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Take the following program:

#include <cstdlib>
using std::rand;

#include <iostream>
using std::cout;

int main()
    cout << rand() << ' ' << rand() << ' ' << rand() << '\n';

Due to rand producing the same values as long as the seed isn't changed using srand, this should produce three identical numbers.

567 567 567

However, when I run this program it gives me three different values.

6334 18467 41

When the program is (compiled and) run again, the same three numbers are generated. Shouldn't I have to use srand to change the seed before I start getting different results from rand? Is this just my compiler/implementation trying to do me a favour?

OS: Windows XP
Compiler: GCC 4.6.2
Libraries: MinGW

EDIT: By trying to use srand, I discovered that this is the result from a seed of 1 (which I guess is made default).

share|improve this question
+1 for short, complete example program. +1 for showing what the program produces. +1 for showing what you expect it to produce. – Robᵩ Apr 5 '12 at 16:20
You're suggesting that the random number generator would need to be seeded before every call to rand? That sounds more like a user generated number than a randomly generated number. – Benjamin Lindley Apr 5 '12 at 16:20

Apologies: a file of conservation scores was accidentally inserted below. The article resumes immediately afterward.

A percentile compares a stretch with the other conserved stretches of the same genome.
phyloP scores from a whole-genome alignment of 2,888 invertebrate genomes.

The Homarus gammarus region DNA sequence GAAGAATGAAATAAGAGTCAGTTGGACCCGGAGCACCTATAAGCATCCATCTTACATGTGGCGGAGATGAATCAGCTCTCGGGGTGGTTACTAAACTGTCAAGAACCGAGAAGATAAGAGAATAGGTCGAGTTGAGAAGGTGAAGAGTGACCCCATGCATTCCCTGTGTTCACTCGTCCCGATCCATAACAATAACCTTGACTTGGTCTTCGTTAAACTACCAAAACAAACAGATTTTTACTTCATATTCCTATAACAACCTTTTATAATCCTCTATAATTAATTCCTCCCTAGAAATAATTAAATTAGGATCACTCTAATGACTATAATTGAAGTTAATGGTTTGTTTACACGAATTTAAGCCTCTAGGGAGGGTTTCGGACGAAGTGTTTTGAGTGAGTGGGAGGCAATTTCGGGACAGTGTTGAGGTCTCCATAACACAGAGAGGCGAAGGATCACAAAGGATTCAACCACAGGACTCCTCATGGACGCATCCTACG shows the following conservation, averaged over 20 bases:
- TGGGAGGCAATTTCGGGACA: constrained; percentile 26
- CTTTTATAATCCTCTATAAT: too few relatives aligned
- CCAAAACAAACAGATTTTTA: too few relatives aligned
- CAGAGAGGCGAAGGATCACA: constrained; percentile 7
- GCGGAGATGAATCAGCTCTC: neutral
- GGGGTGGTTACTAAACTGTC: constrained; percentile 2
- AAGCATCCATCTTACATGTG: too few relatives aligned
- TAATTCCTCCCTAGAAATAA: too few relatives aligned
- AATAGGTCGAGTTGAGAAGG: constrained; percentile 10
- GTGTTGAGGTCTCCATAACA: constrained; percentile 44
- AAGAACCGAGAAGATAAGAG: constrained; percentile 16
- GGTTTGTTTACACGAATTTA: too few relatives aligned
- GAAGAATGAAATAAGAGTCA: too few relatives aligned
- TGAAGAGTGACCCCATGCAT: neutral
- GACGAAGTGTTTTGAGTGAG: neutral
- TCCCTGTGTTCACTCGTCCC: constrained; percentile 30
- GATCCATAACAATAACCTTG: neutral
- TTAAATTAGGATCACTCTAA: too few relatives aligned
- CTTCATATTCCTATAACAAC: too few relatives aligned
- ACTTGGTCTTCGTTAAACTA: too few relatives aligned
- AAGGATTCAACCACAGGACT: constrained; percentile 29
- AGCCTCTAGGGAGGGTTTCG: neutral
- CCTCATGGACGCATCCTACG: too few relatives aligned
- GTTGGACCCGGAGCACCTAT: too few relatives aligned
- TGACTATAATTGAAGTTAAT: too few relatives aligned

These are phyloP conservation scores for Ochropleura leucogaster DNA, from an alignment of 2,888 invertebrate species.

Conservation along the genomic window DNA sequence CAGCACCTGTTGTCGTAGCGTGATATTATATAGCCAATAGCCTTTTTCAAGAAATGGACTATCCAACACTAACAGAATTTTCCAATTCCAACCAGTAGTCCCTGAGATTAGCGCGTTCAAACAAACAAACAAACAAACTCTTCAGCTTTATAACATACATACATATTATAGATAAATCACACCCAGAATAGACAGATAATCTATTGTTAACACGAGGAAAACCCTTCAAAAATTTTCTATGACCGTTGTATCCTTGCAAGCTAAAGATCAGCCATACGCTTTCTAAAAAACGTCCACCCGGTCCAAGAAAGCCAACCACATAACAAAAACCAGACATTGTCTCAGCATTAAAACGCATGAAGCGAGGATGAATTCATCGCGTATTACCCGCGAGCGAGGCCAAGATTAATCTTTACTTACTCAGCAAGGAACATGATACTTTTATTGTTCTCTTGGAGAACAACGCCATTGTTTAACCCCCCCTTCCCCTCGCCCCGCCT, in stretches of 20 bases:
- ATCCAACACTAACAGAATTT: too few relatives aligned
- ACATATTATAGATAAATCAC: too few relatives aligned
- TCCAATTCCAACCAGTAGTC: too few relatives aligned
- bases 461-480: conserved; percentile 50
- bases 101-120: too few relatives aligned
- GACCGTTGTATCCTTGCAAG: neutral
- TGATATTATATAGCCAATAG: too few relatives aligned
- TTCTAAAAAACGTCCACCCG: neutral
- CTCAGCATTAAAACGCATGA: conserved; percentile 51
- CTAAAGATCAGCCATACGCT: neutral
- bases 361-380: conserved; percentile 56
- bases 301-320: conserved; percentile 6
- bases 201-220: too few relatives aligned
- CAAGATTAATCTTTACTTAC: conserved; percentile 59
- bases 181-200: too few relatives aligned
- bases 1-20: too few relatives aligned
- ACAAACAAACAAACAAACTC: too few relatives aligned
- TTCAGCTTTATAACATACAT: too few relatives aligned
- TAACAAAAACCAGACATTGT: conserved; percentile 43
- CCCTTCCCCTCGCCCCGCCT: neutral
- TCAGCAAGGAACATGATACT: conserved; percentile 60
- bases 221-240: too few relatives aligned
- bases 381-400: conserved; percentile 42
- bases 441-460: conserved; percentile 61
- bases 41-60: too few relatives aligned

If all appearances of rand in a function gave the same result, it'll be not useful at all. – hjpotter92 Apr 5 '12 at 16:21
@chris: I think you are misremembering your learning. What you were probably told is something more like "you need to seed the random number generator before you start using it, otherwise you will get the same sequence of values every time" – Benjamin Lindley Apr 5 '12 at 16:22
FYI: – Robᵩ Apr 5 '12 at 16:23
up vote 4 down vote accepted

Each call to rand() will always generate a different random number.

The seed actually determines the sequence of random numbers that's created. Using a different seed will get you another 3 random numbers, but you will always get those 3 numbers for a given seed.

If you want to have the same number multiple times just call rand() once and save it in a variable.

share|improve this answer
Different calls to rand() can return the same value. – David Heffernan Apr 5 '12 at 16:25
This was indeed the case. I was thinking of it differing every call instead of every execution. Granted that indeed a certain seed could mathematically end up generating the same three numbers. – chris Apr 5 '12 at 16:27
David you're absolutely right, I just figured it's rare enough that it wasn't worth mentioning for this. I should've said that it always is (pseudo)random, whether it's actually the same number or not. – ThomasG Apr 5 '12 at 16:33

Calling rand() multiple times intentionally produces a different random number each time you call it.

Unless your program calls srand() with a different value for each run, the sequence will be the same for each run.

You could use srand() with the time to make the entire sequence different each time. You can also call srand() with a known value to reset the sequence - useful for testing.

See the documentation for rand() and srand().

share|improve this answer
rand() could return the same number 3 times in a row. – David Heffernan Apr 5 '12 at 16:24
That was my problem. I have to give credit to ThomasG for being the first to post an answer explaining the mistake in my thought process though. – chris Apr 5 '12 at 16:28

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